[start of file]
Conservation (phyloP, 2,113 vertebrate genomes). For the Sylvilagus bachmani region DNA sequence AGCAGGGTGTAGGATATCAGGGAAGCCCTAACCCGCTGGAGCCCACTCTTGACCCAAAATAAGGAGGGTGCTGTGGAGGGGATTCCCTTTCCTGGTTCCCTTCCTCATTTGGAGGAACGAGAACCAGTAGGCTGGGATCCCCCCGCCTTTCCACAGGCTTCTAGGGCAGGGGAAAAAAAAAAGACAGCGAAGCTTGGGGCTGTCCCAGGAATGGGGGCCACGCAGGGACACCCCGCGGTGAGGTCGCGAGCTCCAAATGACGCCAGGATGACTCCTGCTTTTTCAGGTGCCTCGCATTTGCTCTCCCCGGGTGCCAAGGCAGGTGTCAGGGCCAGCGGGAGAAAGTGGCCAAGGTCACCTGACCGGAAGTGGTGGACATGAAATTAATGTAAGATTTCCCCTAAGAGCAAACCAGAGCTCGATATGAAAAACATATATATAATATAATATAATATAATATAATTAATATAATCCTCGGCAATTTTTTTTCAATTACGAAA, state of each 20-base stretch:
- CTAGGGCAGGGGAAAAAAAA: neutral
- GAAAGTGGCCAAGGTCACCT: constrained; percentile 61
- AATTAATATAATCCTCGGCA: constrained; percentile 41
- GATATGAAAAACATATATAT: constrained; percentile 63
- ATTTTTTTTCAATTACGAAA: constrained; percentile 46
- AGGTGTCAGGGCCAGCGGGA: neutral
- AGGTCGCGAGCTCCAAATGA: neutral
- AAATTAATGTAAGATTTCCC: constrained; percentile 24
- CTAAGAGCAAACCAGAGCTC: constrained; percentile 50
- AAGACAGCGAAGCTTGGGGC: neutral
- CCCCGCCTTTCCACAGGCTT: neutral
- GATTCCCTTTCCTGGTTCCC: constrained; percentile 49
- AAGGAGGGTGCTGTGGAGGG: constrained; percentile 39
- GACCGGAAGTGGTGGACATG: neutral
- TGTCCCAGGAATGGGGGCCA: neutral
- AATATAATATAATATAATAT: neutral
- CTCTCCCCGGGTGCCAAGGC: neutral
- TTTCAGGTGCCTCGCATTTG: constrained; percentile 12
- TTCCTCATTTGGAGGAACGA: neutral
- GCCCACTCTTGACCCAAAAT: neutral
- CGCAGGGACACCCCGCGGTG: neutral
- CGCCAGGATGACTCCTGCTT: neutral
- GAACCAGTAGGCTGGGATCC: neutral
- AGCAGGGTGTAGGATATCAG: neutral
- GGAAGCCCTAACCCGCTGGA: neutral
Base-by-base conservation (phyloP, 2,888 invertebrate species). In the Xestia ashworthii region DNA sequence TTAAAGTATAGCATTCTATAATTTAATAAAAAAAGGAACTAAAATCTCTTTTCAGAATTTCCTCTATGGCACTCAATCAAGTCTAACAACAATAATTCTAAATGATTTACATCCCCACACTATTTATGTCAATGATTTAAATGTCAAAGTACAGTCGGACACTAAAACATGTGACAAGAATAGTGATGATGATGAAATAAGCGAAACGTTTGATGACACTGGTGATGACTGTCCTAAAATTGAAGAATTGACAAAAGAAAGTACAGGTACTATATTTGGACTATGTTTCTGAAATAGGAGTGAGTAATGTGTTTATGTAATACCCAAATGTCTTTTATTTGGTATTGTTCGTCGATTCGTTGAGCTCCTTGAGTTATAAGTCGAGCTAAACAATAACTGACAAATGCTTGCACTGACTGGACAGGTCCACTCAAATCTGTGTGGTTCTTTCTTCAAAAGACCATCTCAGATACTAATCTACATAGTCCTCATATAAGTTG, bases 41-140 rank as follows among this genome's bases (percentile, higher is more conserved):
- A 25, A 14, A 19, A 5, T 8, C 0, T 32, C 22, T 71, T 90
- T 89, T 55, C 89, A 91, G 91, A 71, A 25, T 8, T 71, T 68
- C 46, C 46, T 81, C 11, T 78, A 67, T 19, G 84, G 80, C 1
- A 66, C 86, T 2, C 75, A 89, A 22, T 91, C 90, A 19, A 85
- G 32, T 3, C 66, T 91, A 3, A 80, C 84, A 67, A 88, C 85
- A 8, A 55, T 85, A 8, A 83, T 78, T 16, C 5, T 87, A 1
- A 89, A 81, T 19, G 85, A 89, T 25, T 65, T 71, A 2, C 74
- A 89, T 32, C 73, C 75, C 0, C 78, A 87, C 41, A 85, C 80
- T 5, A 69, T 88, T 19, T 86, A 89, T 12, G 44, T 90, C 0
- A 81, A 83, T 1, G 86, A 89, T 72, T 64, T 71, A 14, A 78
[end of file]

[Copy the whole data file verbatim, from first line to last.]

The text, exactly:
Conservation (phyloP, 2,113 vertebrate genomes). For the Sylvilagus bachmani region DNA sequence AGCAGGGTGTAGGATATCAGGGAAGCCCTAACCCGCTGGAGCCCACTCTTGACCCAAAATAAGGAGGGTGCTGTGGAGGGGATTCCCTTTCCTGGTTCCCTTCCTCATTTGGAGGAACGAGAACCAGTAGGCTGGGATCCCCCCGCCTTTCCACAGGCTTCTAGGGCAGGGGAAAAAAAAAAGACAGCGAAGCTTGGGGCTGTCCCAGGAATGGGGGCCACGCAGGGACACCCCGCGGTGAGGTCGCGAGCTCCAAATGACGCCAGGATGACTCCTGCTTTTTCAGGTGCCTCGCATTTGCTCTCCCCGGGTGCCAAGGCAGGTGTCAGGGCCAGCGGGAGAAAGTGGCCAAGGTCACCTGACCGGAAGTGGTGGACATGAAATTAATGTAAGATTTCCCCTAAGAGCAAACCAGAGCTCGATATGAAAAACATATATATAATATAATATAATATAATATAATTAATATAATCCTCGGCAATTTTTTTTCAATTACGAAA, state of each 20-base stretch:
- CTAGGGCAGGGGAAAAAAAA: neutral
- GAAAGTGGCCAAGGTCACCT: constrained; percentile 61
- AATTAATATAATCCTCGGCA: constrained; percentile 41
- GATATGAAAAACATATATAT: constrained; percentile 63
- ATTTTTTTTCAATTACGAAA: constrained; percentile 46
- AGGTGTCAGGGCCAGCGGGA: neutral
- AGGTCGCGAGCTCCAAATGA: neutral
- AAATTAATGTAAGATTTCCC: constrained; percentile 24
- CTAAGAGCAAACCAGAGCTC: constrained; percentile 50
- AAGACAGCGAAGCTTGGGGC: neutral
- CCCCGCCTTTCCACAGGCTT: neutral
- GATTCCCTTTCCTGGTTCCC: constrained; percentile 49
- AAGGAGGGTGCTGTGGAGGG: constrained; percentile 39
- GACCGGAAGTGGTGGACATG: neutral
- TGTCCCAGGAATGGGGGCCA: neutral
- AATATAATATAATATAATAT: neutral
- CTCTCCCCGGGTGCCAAGGC: neutral
- TTTCAGGTGCCTCGCATTTG: constrained; percentile 12
- TTCCTCATTTGGAGGAACGA: neutral
- GCCCACTCTTGACCCAAAAT: neutral
- CGCAGGGACACCCCGCGGTG: neutral
- CGCCAGGATGACTCCTGCTT: neutral
- GAACCAGTAGGCTGGGATCC: neutral
- AGCAGGGTGTAGGATATCAG: neutral
- GGAAGCCCTAACCCGCTGGA: neutral
Base-by-base conservation (phyloP, 2,888 invertebrate species). In the Xestia ashworthii region DNA sequence TTAAAGTATAGCATTCTATAATTTAATAAAAAAAGGAACTAAAATCTCTTTTCAGAATTTCCTCTATGGCACTCAATCAAGTCTAACAACAATAATTCTAAATGATTTACATCCCCACACTATTTATGTCAATGATTTAAATGTCAAAGTACAGTCGGACACTAAAACATGTGACAAGAATAGTGATGATGATGAAATAAGCGAAACGTTTGATGACACTGGTGATGACTGTCCTAAAATTGAAGAATTGACAAAAGAAAGTACAGGTACTATATTTGGACTATGTTTCTGAAATAGGAGTGAGTAATGTGTTTATGTAATACCCAAATGTCTTTTATTTGGTATTGTTCGTCGATTCGTTGAGCTCCTTGAGTTATAAGTCGAGCTAAACAATAACTGACAAATGCTTGCACTGACTGGACAGGTCCACTCAAATCTGTGTGGTTCTTTCTTCAAAAGACCATCTCAGATACTAATCTACATAGTCCTCATATAAGTTG, bases 41-140 rank as follows among this genome's bases (percentile, higher is more conserved):
- A 25, A 14, A 19, A 5, T 8, C 0, T 32, C 22, T 71, T 90
- T 89, T 55, C 89, A 91, G 91, A 71, A 25, T 8, T 71, T 68
- C 46, C 46, T 81, C 11, T 78, A 67, T 19, G 84, G 80, C 1
- A 66, C 86, T 2, C 75, A 89, A 22, T 91, C 90, A 19, A 85
- G 32, T 3, C 66, T 91, A 3, A 80, C 84, A 67, A 88, C 85
- A 8, A 55, T 85, A 8, A 83, T 78, T 16, C 5, T 87, A 1
- A 89, A 81, T 19, G 85, A 89, T 25, T 65, T 71, A 2, C 74
- A 89, T 32, C 73, C 75, C 0, C 78, A 87, C 41, A 85, C 80
- T 5, A 69, T 88, T 19, T 86, A 89, T 12, G 44, T 90, C 0
- A 81, A 83, T 1, G 86, A 89, T 72, T 64, T 71, A 14, A 78